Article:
Where, by the way, does the work of these last three authors (and others not mentioned) belong? Their names do not appear in any Lithuanian literary encyclopedia or history of exile literature. In which periphery – that of Lithuanian exile or that constituted by the margins of the Canadian or some other cultural context – will their work find a place? In Lithuania they are largely unknown; in the diaspora their work is sometimes published in Lituanus and/or Metmenys; and they occasionally participate in the U.S. conferences of Santara-Šviesa. Their books are published by non-Lithuanian publishers. To which audience then is their work addressed?


Irene Guilford’s book The Embrace was published in its original English in Canada in 1999. Then a Lithuanian translation (by Dalia Cidzikaitė and Aušra Veličkaitė) entitled Prisilietimas was published in 2002 by AM&M Publications in the United States, and a year later the same translation was published in Lithuania by Baltos lankos under the title Glėbys.

In this novel (probably autobiographical in certain details) the author tells the family story of the main protagonist, Aldona, including her parents’ and grandparents’ exodus from Lithuania and their failure to adjust to Canada. The story is told from a first-person perspective. The narrator, like the author, was born outside Lithuania, a country about which she knows only from her parents’ recollections and the textbooks of the Lithuanian Saturday schools that she attended. Thus she grew up with a romanticized, idealized concept of Lithuania, which 54 her later experiences – garnered in a trip to Lithuania and from contacts with relatives living there proved to be dissonant with reality. The book starts with the following motto:

The ghost of my life in Lithuania exists, though I have never lived there. ... Part of me lives there still, a sleeping self snatched up before birth and carried, half by my mother, half by my father, out of Lithuania.10

The novel consists of three parts. In the first, the narrator and her father visit Lithuania in 1985; the second part returns the narrator to her youth, to the story of how her parents and grandparents left Lithuania and established themselves abroad, and to the way she, as a teenager, came to grips with these events, how they formed a personality hard pressed to identify herself, and how she started to correspond with her cousin living in Lithuania; the third part takes place in 1990, when her relatives from Lithuania visit Canada. So what is this book about? How a young Canadian-born Lithuanian woman relates to her Lithuanian heritage? How the experiences and identities of Lithuanians living in Lithuania are absolutely distinct from those who were born and are living outside of it?

The author of Prisilietimas aims to encompass both aspects. First of all, she tries to identify her ethnic identity, her being situated between two different cultures, and her inability to identify with either one. At the beginning of the book, she already calls herself “the Lithuanian inside the Canadian, an arm hidden inside a sleeve.”11 This permanent existence between two unrelated worlds is something her Canadian husband cannot understand.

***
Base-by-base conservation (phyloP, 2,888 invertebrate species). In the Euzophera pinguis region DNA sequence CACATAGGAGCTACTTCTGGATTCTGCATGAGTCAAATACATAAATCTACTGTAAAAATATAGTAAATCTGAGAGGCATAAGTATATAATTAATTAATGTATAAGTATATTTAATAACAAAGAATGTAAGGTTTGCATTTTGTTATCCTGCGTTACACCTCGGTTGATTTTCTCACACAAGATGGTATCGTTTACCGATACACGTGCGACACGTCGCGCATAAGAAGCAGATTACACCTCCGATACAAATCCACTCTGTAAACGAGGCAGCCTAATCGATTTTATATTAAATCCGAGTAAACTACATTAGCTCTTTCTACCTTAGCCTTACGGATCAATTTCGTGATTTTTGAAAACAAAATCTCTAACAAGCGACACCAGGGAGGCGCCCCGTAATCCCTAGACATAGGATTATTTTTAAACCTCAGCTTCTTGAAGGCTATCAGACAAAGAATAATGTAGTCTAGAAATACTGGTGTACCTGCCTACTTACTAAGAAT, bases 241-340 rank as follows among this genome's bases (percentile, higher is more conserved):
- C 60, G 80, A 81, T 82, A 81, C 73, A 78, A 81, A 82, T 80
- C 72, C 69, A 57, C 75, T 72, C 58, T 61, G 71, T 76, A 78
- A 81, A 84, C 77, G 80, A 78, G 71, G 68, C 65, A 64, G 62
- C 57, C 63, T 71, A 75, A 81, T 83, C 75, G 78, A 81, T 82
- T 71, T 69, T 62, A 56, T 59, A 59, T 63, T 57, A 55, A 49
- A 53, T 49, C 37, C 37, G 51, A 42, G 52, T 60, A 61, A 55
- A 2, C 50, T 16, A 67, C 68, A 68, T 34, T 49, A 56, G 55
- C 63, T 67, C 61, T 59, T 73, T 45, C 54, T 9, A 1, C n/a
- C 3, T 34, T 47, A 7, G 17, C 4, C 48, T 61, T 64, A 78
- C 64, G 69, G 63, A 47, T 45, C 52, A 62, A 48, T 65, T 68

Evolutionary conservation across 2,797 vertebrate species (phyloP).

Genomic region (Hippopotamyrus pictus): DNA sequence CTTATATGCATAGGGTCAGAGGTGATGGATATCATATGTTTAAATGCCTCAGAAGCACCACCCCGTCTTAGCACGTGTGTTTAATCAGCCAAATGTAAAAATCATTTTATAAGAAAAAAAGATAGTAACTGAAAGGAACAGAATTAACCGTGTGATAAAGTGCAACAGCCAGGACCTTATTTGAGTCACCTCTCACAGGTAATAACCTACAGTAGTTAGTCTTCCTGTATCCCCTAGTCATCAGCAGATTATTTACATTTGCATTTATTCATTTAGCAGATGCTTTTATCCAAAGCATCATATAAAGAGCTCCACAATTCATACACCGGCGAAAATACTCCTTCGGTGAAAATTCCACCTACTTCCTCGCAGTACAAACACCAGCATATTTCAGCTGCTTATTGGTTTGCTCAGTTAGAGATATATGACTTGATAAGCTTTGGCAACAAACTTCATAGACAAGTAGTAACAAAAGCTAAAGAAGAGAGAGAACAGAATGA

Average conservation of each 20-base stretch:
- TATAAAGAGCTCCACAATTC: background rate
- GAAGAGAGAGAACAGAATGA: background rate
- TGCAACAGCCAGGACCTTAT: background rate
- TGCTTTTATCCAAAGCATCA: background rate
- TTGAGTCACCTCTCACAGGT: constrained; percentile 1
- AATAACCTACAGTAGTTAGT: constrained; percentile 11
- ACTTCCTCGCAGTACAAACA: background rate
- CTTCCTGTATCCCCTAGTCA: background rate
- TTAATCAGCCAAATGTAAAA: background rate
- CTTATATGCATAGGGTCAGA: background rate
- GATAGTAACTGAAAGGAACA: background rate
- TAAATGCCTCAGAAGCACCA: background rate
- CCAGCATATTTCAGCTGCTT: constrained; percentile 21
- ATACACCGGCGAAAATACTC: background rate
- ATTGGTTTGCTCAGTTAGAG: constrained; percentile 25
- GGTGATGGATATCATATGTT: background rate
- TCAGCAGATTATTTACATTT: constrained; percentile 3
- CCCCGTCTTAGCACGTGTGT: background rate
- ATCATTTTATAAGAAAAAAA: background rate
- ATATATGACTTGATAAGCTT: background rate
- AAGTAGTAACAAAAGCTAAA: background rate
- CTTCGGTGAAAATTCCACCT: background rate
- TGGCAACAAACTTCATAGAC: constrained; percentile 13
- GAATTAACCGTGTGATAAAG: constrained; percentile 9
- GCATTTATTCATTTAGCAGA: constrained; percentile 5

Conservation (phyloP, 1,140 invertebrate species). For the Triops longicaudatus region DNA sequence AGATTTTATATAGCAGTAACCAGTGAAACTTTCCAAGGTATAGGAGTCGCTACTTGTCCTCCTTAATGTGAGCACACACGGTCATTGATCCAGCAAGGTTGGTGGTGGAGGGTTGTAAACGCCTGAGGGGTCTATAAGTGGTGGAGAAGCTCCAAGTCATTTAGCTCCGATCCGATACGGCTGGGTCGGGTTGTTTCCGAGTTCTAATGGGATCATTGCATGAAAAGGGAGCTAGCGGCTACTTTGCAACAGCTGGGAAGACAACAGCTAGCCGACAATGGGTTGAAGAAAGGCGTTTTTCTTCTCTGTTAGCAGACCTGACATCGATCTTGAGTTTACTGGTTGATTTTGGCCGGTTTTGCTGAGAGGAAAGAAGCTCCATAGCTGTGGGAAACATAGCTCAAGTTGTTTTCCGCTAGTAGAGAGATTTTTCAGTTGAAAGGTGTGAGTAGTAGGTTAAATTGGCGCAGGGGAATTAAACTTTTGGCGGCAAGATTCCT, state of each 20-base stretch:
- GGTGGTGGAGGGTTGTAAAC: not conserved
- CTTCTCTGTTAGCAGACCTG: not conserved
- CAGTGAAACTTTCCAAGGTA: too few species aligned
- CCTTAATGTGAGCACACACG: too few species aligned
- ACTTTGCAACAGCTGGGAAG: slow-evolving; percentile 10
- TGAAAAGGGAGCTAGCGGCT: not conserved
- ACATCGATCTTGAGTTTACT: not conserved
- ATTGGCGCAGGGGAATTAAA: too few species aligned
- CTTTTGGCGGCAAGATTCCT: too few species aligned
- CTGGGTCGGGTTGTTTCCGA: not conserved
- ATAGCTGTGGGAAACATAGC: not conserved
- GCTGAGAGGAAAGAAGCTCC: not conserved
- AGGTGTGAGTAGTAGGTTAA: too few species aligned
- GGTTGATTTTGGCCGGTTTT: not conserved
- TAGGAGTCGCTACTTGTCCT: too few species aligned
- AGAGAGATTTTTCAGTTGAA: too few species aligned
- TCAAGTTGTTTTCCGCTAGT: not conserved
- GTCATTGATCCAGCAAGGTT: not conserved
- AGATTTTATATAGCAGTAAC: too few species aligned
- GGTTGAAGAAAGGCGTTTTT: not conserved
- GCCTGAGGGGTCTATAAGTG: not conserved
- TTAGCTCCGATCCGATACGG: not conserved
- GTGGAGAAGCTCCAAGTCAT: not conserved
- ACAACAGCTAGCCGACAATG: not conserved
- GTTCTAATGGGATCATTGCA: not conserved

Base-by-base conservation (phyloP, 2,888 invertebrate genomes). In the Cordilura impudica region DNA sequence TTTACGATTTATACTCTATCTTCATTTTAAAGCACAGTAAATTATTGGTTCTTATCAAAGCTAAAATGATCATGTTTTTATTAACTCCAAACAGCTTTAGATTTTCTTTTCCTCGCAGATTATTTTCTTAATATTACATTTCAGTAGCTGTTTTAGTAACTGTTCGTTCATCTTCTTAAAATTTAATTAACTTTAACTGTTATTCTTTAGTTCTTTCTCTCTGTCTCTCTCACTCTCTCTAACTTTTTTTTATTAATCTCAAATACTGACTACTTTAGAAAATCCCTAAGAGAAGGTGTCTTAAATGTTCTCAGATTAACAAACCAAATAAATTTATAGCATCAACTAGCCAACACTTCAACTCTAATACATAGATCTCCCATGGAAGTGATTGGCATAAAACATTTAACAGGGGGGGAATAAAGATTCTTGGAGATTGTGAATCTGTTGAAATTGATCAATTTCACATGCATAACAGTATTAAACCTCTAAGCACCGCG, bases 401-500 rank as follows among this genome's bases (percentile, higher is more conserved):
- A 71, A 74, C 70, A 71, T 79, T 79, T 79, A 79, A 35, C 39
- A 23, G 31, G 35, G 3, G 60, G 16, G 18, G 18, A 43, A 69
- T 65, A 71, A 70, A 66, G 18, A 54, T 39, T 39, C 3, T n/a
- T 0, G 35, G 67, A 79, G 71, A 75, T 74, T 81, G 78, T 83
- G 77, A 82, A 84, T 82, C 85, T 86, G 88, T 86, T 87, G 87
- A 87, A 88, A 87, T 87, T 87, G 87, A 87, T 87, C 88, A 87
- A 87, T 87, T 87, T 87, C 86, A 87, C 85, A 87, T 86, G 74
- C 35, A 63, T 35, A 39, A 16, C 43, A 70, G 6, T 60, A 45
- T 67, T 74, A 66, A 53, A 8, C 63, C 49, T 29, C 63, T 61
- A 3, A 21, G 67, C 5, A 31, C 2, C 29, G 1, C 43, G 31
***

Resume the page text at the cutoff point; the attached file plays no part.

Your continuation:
Even at age fifteen, she painfully experiences a sense of maladjustment, a feeling that will never leave her: “I don’t fit in anywhere. Not among the Canadians where I was born. Not among the Lithuanians who came here. Not in Lithuania, a place I never left.”12

She never ceases to ruminate on her parents, relatives, and the dramatic history of their country. The image of a “snail in a shell,” used in the first part of the book, is transformed in the second to a near-synonym: “I become a vessel, holding memories and dreams.”13 The protagonist’s identity is also explicated in terms of her relationship to the Lithuanian language, which was her native one. Both her life and her language space are divided into two parts: a Lithuanian one and a Canadian one. And the line between them is clear in the space that is linguistic: Lithuanian is the language of home and church, the language of the intimate and the personal; English is the language of everyday public life. Several episodes describe what happens when the linguistic spheres are confused: the narrator is shocked. One time her grandmother, meeting up with an acquaintance on a Toronto street, utters something in Lithuanian:

These words, spoken only in the hot, close privacy of church and home, were like birds let out too soon into the cruel spring air, birds whose membranes were still wet and stuck together and whose bones were too fragile for flight. They would not survive.14

Many years later, the protagonist experiences the same. Having spoken in Lithuanian to her relative in a shopping center, she feels she has mixed up the separate spheres, and disclosed in public something of her hidden personal life: “This private language, spoken in public, is like stepping behind a hedge into a secret garden, a close, green space hidden from view.”15